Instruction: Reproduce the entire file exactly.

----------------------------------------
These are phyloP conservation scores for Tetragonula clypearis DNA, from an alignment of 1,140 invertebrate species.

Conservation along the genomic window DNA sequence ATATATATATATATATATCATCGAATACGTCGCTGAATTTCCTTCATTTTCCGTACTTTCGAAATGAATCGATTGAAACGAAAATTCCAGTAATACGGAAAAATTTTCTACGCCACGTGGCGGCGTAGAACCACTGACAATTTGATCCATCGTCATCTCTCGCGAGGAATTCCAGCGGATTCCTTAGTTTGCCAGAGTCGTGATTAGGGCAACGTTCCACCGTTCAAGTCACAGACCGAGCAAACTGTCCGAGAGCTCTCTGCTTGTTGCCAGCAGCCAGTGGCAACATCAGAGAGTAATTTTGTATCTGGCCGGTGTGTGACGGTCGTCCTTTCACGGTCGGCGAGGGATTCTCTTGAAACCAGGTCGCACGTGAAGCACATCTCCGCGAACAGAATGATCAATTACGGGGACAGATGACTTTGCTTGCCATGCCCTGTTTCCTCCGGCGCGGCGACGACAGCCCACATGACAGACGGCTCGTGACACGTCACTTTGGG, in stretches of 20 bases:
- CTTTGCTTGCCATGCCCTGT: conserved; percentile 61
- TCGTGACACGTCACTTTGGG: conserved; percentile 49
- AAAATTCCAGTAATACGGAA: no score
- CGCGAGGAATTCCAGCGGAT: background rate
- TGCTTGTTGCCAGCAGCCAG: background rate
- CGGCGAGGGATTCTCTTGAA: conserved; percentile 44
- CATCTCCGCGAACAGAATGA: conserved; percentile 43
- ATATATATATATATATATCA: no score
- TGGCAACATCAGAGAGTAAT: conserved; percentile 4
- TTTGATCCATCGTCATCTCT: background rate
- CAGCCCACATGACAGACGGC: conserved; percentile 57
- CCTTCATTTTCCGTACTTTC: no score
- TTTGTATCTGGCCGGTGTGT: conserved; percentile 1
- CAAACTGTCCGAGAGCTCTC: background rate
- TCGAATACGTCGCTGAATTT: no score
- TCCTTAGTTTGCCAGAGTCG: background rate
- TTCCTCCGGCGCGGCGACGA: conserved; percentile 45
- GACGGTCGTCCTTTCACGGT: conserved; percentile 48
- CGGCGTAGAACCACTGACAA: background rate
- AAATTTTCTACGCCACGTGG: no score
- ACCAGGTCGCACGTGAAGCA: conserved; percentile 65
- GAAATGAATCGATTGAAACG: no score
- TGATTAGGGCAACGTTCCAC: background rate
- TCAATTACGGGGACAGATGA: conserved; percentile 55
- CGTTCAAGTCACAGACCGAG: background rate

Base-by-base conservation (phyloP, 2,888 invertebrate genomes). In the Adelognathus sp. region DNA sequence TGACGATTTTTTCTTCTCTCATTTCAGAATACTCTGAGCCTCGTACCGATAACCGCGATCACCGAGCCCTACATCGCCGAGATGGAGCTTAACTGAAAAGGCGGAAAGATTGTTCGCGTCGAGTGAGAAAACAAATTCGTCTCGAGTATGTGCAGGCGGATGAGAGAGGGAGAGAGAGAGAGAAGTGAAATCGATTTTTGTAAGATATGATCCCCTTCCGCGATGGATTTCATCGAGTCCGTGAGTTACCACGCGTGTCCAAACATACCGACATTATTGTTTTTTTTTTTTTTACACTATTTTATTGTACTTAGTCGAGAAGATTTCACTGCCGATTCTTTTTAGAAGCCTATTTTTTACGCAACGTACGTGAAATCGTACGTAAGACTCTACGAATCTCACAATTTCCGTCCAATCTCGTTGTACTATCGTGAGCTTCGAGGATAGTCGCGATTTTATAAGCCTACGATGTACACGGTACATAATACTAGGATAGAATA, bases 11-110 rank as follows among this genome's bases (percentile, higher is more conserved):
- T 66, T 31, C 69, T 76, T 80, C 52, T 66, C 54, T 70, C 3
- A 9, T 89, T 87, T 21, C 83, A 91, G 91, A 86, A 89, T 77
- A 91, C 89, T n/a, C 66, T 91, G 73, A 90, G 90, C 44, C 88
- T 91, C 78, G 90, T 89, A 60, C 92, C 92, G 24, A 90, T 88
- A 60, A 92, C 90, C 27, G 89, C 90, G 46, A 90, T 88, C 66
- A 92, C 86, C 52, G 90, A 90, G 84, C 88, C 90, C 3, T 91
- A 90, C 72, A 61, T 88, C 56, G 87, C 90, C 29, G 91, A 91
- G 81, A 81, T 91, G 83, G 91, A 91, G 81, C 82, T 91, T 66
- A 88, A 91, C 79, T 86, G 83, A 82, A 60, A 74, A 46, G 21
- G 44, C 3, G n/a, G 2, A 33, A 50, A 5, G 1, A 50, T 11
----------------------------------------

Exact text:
These are phyloP conservation scores for Tetragonula clypearis DNA, from an alignment of 1,140 invertebrate species.

Conservation along the genomic window DNA sequence ATATATATATATATATATCATCGAATACGTCGCTGAATTTCCTTCATTTTCCGTACTTTCGAAATGAATCGATTGAAACGAAAATTCCAGTAATACGGAAAAATTTTCTACGCCACGTGGCGGCGTAGAACCACTGACAATTTGATCCATCGTCATCTCTCGCGAGGAATTCCAGCGGATTCCTTAGTTTGCCAGAGTCGTGATTAGGGCAACGTTCCACCGTTCAAGTCACAGACCGAGCAAACTGTCCGAGAGCTCTCTGCTTGTTGCCAGCAGCCAGTGGCAACATCAGAGAGTAATTTTGTATCTGGCCGGTGTGTGACGGTCGTCCTTTCACGGTCGGCGAGGGATTCTCTTGAAACCAGGTCGCACGTGAAGCACATCTCCGCGAACAGAATGATCAATTACGGGGACAGATGACTTTGCTTGCCATGCCCTGTTTCCTCCGGCGCGGCGACGACAGCCCACATGACAGACGGCTCGTGACACGTCACTTTGGG, in stretches of 20 bases:
- CTTTGCTTGCCATGCCCTGT: conserved; percentile 61
- TCGTGACACGTCACTTTGGG: conserved; percentile 49
- AAAATTCCAGTAATACGGAA: no score
- CGCGAGGAATTCCAGCGGAT: background rate
- TGCTTGTTGCCAGCAGCCAG: background rate
- CGGCGAGGGATTCTCTTGAA: conserved; percentile 44
- CATCTCCGCGAACAGAATGA: conserved; percentile 43
- ATATATATATATATATATCA: no score
- TGGCAACATCAGAGAGTAAT: conserved; percentile 4
- TTTGATCCATCGTCATCTCT: background rate
- CAGCCCACATGACAGACGGC: conserved; percentile 57
- CCTTCATTTTCCGTACTTTC: no score
- TTTGTATCTGGCCGGTGTGT: conserved; percentile 1
- CAAACTGTCCGAGAGCTCTC: background rate
- TCGAATACGTCGCTGAATTT: no score
- TCCTTAGTTTGCCAGAGTCG: background rate
- TTCCTCCGGCGCGGCGACGA: conserved; percentile 45
- GACGGTCGTCCTTTCACGGT: conserved; percentile 48
- CGGCGTAGAACCACTGACAA: background rate
- AAATTTTCTACGCCACGTGG: no score
- ACCAGGTCGCACGTGAAGCA: conserved; percentile 65
- GAAATGAATCGATTGAAACG: no score
- TGATTAGGGCAACGTTCCAC: background rate
- TCAATTACGGGGACAGATGA: conserved; percentile 55
- CGTTCAAGTCACAGACCGAG: background rate

Base-by-base conservation (phyloP, 2,888 invertebrate genomes). In the Adelognathus sp. region DNA sequence TGACGATTTTTTCTTCTCTCATTTCAGAATACTCTGAGCCTCGTACCGATAACCGCGATCACCGAGCCCTACATCGCCGAGATGGAGCTTAACTGAAAAGGCGGAAAGATTGTTCGCGTCGAGTGAGAAAACAAATTCGTCTCGAGTATGTGCAGGCGGATGAGAGAGGGAGAGAGAGAGAGAAGTGAAATCGATTTTTGTAAGATATGATCCCCTTCCGCGATGGATTTCATCGAGTCCGTGAGTTACCACGCGTGTCCAAACATACCGACATTATTGTTTTTTTTTTTTTTACACTATTTTATTGTACTTAGTCGAGAAGATTTCACTGCCGATTCTTTTTAGAAGCCTATTTTTTACGCAACGTACGTGAAATCGTACGTAAGACTCTACGAATCTCACAATTTCCGTCCAATCTCGTTGTACTATCGTGAGCTTCGAGGATAGTCGCGATTTTATAAGCCTACGATGTACACGGTACATAATACTAGGATAGAATA, bases 11-110 rank as follows among this genome's bases (percentile, higher is more conserved):
- T 66, T 31, C 69, T 76, T 80, C 52, T 66, C 54, T 70, C 3
- A 9, T 89, T 87, T 21, C 83, A 91, G 91, A 86, A 89, T 77
- A 91, C 89, T n/a, C 66, T 91, G 73, A 90, G 90, C 44, C 88
- T 91, C 78, G 90, T 89, A 60, C 92, C 92, G 24, A 90, T 88
- A 60, A 92, C 90, C 27, G 89, C 90, G 46, A 90, T 88, C 66
- A 92, C 86, C 52, G 90, A 90, G 84, C 88, C 90, C 3, T 91
- A 90, C 72, A 61, T 88, C 56, G 87, C 90, C 29, G 91, A 91
- G 81, A 81, T 91, G 83, G 91, A 91, G 81, C 82, T 91, T 66
- A 88, A 91, C 79, T 86, G 83, A 82, A 60, A 74, A 46, G 21
- G 44, C 3, G n/a, G 2, A 33, A 50, A 5, G 1, A 50, T 11